A: Turkey tails are not really edible, the flesh is white and rubbery. The best way to prepare is to grind it into a powder and brew.

Where Turkey Tail Mushrooms are Found

Turkey Tail mushrooms are quite common, they’re found all over the world.

They grow on dead, rotting wood, but can also grow from the wounds of live trees.

Now if you want to find Turkey tails, it’s good to know they prefer to grow on deciduous hardwoods. Not every forest is predominantly deciduous, so you’re less likely to find them in a coniferous forest.

The majority of turkey tails are spotted growing on the side of a log, often on the cut end of lumber. They’re also common on stumps leftover from a fallen tree.

What Turkey Tail Tastes Like

When freshly picked, dried, ground, and brewed into a tea, turkey tail has a mild, earthy, and slightly bitter flavor.

How to Store, Clean & Prepare Turkey Tail Mushrooms

How to Clean Turkey Tail

Before you dry them, you need to clean the mushrooms. As a general rule of thumb, not just with turkey tail but any other mushroom, you don’t want to run water on them.

If you take your mushrooms to the sink and clean them in running water, they will absorb water and puff up.

Instead what you want to do is take a clean hand cloth and gently rub off any dirt from the turkey tail. A clean little brush is also handy to get into the cracks. That’s really all you need to do, they will dry much better if they’re not wet.

How to Dry Them

At home what I did was build a drying rack for herbs and mushrooms. Here’s how I did it:

  • I build three rectangular frames out of 1×3 wood.
  • I bought some patio door screener, cut them to the size of the frames and stapled them on.
  • Built some legs for the frames and I just stack the frames on top of each other.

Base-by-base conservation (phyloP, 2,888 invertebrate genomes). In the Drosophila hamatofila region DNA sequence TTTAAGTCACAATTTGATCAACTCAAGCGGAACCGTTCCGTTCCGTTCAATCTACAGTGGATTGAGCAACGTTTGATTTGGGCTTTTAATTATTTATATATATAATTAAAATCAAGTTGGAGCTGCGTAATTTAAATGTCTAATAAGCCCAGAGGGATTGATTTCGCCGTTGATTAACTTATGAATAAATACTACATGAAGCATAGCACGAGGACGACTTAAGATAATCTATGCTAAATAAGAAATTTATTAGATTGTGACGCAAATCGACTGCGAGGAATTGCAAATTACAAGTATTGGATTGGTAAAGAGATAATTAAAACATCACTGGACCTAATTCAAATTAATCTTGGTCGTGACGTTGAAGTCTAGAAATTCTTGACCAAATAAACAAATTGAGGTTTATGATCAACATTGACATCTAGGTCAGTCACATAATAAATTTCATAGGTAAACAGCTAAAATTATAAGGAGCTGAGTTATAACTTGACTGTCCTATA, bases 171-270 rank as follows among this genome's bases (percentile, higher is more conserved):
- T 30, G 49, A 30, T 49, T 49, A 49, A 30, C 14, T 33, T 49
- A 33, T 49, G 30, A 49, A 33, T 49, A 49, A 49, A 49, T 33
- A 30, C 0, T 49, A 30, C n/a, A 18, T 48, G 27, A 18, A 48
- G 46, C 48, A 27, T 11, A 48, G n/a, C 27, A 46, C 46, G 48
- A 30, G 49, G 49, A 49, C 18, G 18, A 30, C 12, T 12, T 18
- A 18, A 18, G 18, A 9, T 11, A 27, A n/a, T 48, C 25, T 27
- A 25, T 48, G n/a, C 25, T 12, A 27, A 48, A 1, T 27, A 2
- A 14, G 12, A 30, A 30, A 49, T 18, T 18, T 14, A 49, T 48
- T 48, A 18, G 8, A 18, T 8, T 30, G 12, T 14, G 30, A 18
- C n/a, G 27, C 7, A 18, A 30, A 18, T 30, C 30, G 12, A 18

Pretty simple, this way I got three levels on the rack to dry stuff. I leave it by a well-lit window and air dry my herbs there.

The area needs to be well lit but not have direct sunlight for too long, this could bleach your harvest.

How to Store Them

My favorite way of storing turkey tails is straight into mason jars, but I grind them first.

What I like to do is use the fine side of a cheese grater and use it to grind my turkey tails.

This will make a fine powder that’s super convenient to store and use! Make sure they’re completely dry before grinding.

Store in a cool, dark place.

How to Prepare Them

Preparing turkey tail tea is quite simple, if you already dried and ground them, you’ve done most of the work.

Now all you need to do is use a tea strainer and add a spoon of turkey tail powder to your brews.

Medicinal Properties of Turkey Tail

Not much thorough research has been done on turkey tail, so these benefits are what folk and traditional medicine imply. This is not medical advice, before you ingest turkey tail, please consult a doctor or physician to get a proper opinion.

Here are 5 immune-boosting properties of Turkey Tailaccording to healthline

  1. Packed with antioxidants
  2. Contains immune-boosting polysaccharopeptides
  3. May improve immune function in people with certain cancers
  4. May enhance the efficacy of certain cancer treatments
  5. May enhance gut health


That’s it! That should have covered everything you need to know to identify turkey tail mushrooms yourself. Enjoy!

But if you have additional questions, write them down below and I will do my best to answer.

Happy hunting!

Interested in medicinal plants? Learn about medicinal plants you can forage in our guide.